WALTHAM — Pressing her ponytail against a large rubber ball, Allison Coukos goes through a series of neck exercises — then progresses to lunges, shuttle runs, and medicine ball tosses.
Coukos, 17, handles it all with ease, even exuberance, as she prepares for her hoped-for hockey comeback, something she says she “never really thought was possible” after being sidelined by severe postconcussion syndrome.
She is staking her faith in the new Micheli Center for Sports Injury Prevention, counting on its innovative approach to reducing risk to make her return to the ice feasible.
The nonprofit Micheli Center’s goal is to help athletes build strength, improve balance, and learn injury-avoiding techniques to match their chosen sport’s demands. The facility is largely a workout space and, once it begins collecting data for injury prevention studies, it also will function as a research facility, using its findings to create and test new training regimens.
That sort of dual approach to injury prevention is rare; founder Dr. Lyle Micheli and director Dr. William Meehan believe the center may be the first of its kind.
“We think the time has come in this country to focus on prevention of injuries,” said Micheli, who is also director of the Division of Sports Medicine at Boston Children’s Hospital. “It sort of ties in with the direction of our health-care master game plan. We’re going to try to prevent heart disease. We’re going to try to prevent obesity. We’re going to try to prevent sports injuries.”
American children and teenagers suffer approximately 3.5 million sports injuries each year, according to a study published in the Journal of Athletic Training.
Micheli and Meehan’s ambitious goal: that in 10 years the center’s work will cut the rate of injury in young athletes in half in major sports in the country, and that its research will produce ACL and concussion-prevention training programs that high schools will run throughout the year.
But is that goal realistic? Dr. Robert Cantu, one of the country’s top sports concussion specialists and an expert who has no stake in the center, said, “I don’t think it’s unrealistic to reach for that.”
Cantu noted that the center’s injury rate reduction goal should be placed in the larger sports injury context. In recent decades, with kids and teenagers often focused on a single sport year round, the number of overuse injuries has increased dramatically among young athletes. If Micheli Center research can help devise better training routines, then Cantu figures some types of injuries may be reduced by more than 50 percent and some less than 50 percent with an average around the center’s goal.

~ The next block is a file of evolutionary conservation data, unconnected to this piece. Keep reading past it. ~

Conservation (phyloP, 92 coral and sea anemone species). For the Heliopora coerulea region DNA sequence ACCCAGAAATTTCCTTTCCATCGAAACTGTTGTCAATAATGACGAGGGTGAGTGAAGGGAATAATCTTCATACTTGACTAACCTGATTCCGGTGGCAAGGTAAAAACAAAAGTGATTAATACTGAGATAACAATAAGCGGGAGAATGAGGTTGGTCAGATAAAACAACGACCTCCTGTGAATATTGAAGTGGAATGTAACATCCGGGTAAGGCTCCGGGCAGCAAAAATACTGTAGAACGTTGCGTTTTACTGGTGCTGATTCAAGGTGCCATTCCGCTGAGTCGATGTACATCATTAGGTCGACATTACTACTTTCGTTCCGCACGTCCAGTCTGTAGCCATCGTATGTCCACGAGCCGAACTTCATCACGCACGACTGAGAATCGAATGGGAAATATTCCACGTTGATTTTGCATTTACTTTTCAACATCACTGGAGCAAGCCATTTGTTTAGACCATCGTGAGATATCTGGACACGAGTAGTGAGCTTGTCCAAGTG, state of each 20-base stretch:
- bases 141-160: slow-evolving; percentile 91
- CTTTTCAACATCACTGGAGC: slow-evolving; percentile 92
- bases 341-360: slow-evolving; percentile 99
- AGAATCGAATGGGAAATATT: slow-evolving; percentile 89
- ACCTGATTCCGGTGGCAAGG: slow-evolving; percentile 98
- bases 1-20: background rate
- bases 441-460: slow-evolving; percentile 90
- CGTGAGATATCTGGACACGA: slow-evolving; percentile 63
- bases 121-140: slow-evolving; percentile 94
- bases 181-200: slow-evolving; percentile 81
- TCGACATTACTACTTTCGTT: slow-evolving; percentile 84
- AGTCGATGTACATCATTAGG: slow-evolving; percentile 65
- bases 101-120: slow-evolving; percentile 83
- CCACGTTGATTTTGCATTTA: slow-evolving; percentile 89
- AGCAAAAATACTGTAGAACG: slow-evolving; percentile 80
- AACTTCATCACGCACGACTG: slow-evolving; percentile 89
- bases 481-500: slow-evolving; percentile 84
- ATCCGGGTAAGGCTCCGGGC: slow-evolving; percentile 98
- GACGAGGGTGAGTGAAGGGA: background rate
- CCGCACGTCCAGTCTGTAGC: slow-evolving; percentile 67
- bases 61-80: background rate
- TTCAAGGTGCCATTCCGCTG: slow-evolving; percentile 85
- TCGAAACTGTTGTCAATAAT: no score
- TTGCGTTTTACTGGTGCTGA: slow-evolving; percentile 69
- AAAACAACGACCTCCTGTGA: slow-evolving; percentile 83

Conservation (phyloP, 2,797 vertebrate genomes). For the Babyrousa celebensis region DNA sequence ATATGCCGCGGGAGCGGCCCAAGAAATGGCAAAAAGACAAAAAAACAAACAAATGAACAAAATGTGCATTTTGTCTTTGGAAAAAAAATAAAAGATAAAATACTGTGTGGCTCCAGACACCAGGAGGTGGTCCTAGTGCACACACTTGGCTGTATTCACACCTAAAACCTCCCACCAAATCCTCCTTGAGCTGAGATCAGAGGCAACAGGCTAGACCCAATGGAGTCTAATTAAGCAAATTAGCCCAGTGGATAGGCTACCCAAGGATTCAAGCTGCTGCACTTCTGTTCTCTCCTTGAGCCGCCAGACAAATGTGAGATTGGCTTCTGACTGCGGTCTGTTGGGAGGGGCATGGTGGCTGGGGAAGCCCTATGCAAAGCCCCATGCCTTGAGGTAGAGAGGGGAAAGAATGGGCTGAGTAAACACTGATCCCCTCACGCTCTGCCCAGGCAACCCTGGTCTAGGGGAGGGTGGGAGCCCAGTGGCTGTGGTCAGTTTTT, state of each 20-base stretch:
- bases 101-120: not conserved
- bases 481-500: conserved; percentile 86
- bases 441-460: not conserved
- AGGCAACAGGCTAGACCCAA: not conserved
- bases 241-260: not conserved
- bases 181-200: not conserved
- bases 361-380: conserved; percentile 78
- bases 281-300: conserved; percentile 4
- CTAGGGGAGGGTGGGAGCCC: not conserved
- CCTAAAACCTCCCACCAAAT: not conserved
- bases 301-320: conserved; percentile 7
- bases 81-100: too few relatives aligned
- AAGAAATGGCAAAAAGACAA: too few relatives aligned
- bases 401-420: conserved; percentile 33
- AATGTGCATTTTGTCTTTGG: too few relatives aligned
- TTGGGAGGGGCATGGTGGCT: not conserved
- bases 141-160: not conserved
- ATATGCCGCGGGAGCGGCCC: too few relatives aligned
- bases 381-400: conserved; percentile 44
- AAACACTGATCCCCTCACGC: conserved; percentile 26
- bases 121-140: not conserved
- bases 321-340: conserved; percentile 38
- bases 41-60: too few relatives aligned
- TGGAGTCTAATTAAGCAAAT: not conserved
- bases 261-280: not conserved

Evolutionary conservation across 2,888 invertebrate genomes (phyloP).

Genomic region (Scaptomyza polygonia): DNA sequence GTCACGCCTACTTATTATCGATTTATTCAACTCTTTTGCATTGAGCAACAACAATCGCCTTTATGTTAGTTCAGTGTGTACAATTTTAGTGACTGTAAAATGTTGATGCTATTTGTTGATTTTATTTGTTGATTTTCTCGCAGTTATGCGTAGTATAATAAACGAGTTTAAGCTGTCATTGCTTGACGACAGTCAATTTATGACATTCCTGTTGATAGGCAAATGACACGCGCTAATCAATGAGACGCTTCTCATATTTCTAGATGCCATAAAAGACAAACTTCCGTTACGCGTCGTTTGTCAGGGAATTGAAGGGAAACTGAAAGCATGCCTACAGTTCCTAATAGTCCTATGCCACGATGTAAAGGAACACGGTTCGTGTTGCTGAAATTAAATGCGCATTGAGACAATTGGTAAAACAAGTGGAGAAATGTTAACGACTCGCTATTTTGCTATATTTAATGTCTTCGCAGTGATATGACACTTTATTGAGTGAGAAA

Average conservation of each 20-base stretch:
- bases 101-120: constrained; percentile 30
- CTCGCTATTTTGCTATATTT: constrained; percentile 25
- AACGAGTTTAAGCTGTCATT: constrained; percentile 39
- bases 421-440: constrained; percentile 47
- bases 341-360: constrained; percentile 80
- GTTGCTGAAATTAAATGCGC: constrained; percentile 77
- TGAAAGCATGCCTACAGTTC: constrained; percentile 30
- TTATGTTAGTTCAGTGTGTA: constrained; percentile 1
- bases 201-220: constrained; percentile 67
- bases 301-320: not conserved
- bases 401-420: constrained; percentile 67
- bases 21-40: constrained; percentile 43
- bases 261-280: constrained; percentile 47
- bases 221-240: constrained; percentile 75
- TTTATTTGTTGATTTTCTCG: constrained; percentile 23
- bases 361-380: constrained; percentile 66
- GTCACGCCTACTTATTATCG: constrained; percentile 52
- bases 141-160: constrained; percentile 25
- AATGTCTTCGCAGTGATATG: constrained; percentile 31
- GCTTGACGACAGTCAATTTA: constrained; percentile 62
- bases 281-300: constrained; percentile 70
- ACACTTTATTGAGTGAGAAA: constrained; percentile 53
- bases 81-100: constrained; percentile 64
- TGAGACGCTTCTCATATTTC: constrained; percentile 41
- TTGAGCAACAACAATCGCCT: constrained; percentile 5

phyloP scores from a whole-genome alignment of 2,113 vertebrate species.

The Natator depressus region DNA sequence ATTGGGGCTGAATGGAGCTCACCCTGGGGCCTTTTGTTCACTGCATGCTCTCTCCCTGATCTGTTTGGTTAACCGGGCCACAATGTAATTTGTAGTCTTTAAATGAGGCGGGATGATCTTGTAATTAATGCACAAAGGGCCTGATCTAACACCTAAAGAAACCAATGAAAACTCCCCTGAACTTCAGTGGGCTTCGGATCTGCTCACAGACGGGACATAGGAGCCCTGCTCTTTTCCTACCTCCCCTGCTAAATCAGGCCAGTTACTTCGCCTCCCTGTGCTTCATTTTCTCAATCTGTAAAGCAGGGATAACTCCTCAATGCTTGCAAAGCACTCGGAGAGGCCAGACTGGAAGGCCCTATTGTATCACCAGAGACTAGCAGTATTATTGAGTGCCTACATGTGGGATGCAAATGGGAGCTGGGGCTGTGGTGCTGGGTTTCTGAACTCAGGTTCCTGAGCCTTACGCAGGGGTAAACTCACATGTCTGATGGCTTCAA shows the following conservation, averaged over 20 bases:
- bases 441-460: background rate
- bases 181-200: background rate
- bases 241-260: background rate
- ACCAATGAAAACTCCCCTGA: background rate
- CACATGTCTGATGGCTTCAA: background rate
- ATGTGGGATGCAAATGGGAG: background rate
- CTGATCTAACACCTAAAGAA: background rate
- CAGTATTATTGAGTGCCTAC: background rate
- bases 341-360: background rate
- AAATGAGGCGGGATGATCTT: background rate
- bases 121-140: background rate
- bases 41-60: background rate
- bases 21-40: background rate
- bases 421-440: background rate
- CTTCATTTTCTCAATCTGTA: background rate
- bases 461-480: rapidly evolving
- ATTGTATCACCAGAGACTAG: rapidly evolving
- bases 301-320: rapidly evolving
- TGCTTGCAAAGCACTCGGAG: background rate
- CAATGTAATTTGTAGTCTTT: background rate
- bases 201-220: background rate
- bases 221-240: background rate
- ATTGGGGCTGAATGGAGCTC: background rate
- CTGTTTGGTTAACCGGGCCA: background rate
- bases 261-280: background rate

Through its research, the center aims to be as important to improving sports safety as the well-known Framingham Heart Study has been to preventing cardiovascular disease.
Micheli envisions a similar sports-injury prevention study in which the center’s staff would assess kids, follow them through high school, and determine how well various exercises and training worked — just as the Framingham study has followed its heart research population since 1948.
Located on the Waltham campus of Boston Children’s Hospital, the Micheli Center fills workout rooms with specialized equipment, including a curvilinear treadmill, a camera and pressure-plate set up that assesses balance, a three-dimensional motion capture system and a handheld dynamometer that measures strength in different muscle groups.
The center, which opened in April, welcomes athletes of all ages, abilities, and sports, charging $275 for initial injury-prevention evaluations. The center doesn’t see injured athletes, and is not a rehab facility.
“I worried a little bit that we would get just elite athletes,” said Meehan. “We’ve been getting tons of elite athletes, but we’re also getting non-elite athletes, young children, people who have not been athletic and want to be athletic and want to do it safely.”
Of the more than 600 people who have visited the facility to date, the greatest number of evaluations have been performed on soccer players (33 percent) and the most common age range is 14-18 (53 percent). Significantly more female athletes (63 percent) than male athletes (37 percent) have undergone evaluations. Many such as Coukos come because they’ve struggled with serious sports injuries in the past.
A couple of years ago, postconcussion syndrome left Coukos practically bedridden for four months. “I was basically in my room all day in the dark,” she said.
At the center, her focus has been on building neck and core strength, which can help athletes absorb hits, and on improving agility and balance, which can help avoid collisions.
The training made Coukos and her family feel confident that she could return to the ice. Still, like all Micheli Center clients, they know there are no guarantees. No matter how much strength or agility training an athlete does, the breaks of the game, bad luck, and sometimes a fast-approaching opponent cannot be avoided.